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One Dimension, Two Dimensions

Reference > Science > Technology > Beginner Programming Tips
 

In my previous tip, I talked about how to find a one dimensional index into a two dimensional array. If you are ever in a situation where you need to do that, there's a good chance you'll need to do the opposite as well!

Let's say you have a one-dimensional array MyArray(99). This is an array with 100 elements. But you want to think of these 100 elements as being laid out in a 10x10 grid, assigning X and Y "coordinates" to each one:
 

MyArray(0)   (0,0)
MyArray(1)   (0,1)
MyArray(2)   (0,2)
...
MyArray(9)   (0,9)
MyArray(10)  (1,0)
MyArray(11)  (1,1)
...
MyArray(97)  (9,7)
MyArray(98)  (9,8)
MyArray(99)  (9,9)


To do this, there are two nice little operations you should know about. Here they are:

Integer Division: Normally when you divide, you write your division like this:

X = Y / 10


But there's another way to divide, and it looks like this:

X = Y \ 10


What does this do? It takes the integer part of the division Y / 10. In other words, it's essentially the same as writing:

X = Int(Y / 10)


Modulus The Mod operator calculates the remainderwhen one value is divided by another. For example: 

X = 12 Mod 7


When you divide 12 by 7, you get an answer of 1, with a remainder of 5. So in this example, X would equal 5.

Now, with these two tools in our toolbox, we can write the following functions:

Dim MyArray(99)

'Get the X Coordinate
Public Function XCoordinate(Index As Integer)
   XCoordinate = Index Mod 10
End Function

'Get the Y Coordinate
Public Function YCoordinate(Index As Integer)
   YCoordinate = Index \ 10
End Function


This time I have two functions, because in converting the one dimensional array to a two dimensional array, the array index has two coordinates instead of just one.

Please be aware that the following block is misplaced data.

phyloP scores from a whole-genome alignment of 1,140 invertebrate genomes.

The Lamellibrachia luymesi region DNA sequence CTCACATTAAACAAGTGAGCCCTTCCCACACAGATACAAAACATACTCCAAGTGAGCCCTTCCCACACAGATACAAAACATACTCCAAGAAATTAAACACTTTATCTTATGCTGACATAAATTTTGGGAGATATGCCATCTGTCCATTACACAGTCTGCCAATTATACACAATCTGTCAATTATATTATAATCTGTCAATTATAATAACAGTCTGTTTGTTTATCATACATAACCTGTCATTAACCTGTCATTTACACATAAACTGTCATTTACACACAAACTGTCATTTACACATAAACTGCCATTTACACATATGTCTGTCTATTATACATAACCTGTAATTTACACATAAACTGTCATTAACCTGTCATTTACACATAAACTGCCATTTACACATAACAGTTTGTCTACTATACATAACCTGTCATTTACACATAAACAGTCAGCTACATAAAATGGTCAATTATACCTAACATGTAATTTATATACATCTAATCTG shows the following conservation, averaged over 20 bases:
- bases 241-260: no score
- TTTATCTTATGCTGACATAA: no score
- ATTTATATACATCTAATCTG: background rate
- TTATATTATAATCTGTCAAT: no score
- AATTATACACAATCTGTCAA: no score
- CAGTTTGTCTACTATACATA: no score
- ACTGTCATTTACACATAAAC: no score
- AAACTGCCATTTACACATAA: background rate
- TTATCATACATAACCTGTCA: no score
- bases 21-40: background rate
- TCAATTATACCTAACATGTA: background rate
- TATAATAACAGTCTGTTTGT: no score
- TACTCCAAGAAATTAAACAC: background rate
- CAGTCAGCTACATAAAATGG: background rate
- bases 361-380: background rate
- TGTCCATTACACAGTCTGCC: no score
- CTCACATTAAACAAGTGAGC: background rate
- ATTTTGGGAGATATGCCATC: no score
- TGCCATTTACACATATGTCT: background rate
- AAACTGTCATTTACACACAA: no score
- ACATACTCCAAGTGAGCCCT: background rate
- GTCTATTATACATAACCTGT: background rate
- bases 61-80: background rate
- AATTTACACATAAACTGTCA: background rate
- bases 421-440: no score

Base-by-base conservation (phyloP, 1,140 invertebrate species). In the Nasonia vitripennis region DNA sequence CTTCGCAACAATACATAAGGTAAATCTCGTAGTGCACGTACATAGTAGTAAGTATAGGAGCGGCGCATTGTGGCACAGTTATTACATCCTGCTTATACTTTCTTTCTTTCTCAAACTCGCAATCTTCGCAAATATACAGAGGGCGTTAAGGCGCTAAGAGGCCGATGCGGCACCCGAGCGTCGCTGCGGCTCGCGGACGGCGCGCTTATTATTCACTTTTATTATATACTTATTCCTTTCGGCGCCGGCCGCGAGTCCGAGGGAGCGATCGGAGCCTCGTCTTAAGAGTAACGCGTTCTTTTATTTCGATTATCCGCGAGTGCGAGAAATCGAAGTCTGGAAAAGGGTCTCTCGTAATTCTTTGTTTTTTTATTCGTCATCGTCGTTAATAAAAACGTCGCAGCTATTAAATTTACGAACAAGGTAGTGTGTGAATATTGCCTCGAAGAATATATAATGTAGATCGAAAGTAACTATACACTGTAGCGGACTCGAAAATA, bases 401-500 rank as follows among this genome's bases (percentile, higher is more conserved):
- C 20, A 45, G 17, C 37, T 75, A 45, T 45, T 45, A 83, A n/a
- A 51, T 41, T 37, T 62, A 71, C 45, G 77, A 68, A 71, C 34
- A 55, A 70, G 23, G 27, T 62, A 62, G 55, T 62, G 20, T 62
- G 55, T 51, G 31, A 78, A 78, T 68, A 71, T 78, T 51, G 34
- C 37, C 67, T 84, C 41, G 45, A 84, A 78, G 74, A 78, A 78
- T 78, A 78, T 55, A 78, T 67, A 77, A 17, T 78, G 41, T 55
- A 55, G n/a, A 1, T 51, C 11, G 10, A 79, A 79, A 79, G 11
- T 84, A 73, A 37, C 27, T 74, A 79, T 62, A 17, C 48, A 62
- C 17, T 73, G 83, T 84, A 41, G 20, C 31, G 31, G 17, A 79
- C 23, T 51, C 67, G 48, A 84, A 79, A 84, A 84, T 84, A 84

Now suppose, instead of our easy 10x10 array, we've got a 5x12 array. How does that change our code? Take a look, and make sure you understandwhy it has changed this way.
 

Dim MyArray(59)

'Get the X Coordinate
Public Function XCoordinate(Index As Integer)
   XCoordinate = Index Mod 12
End Function

'Get the Y Coordinate
Public Function YCoordinate(Index As Integer)
   YCoordinate = Index \ 12
​End Function


In both functions we used the twelve, but not the five! Of course, this is because we wanted to lay out the array as a 5x12 "grid". If we wanted to lay it out as a 12x5 grid, do you think we would have used the 5 instead? You bet we would! 

Questions

1.
Calculate: X = 20 Mod 5.
2.
Calculate: X = 20 Mod 7.
3.
Calculate: X = 15 Mod 12.
4.
Calculate: X = 8 Mod 7.
5.
Calculate: X = 7 Mod 8.
6.
Calculate: X = 20 \ 5.
7.
Calculate: X = 20 \ 7.
8.
Calculate: X = 15 \ 12.
9.
Calculate: X = 8 \ 7.
10.
Calculate: X = 7 \ 8.
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Two Dimensions, One DimensionTwo Dimensions, One Dimension
Removing an Array ElementRemoving an Array Element
 

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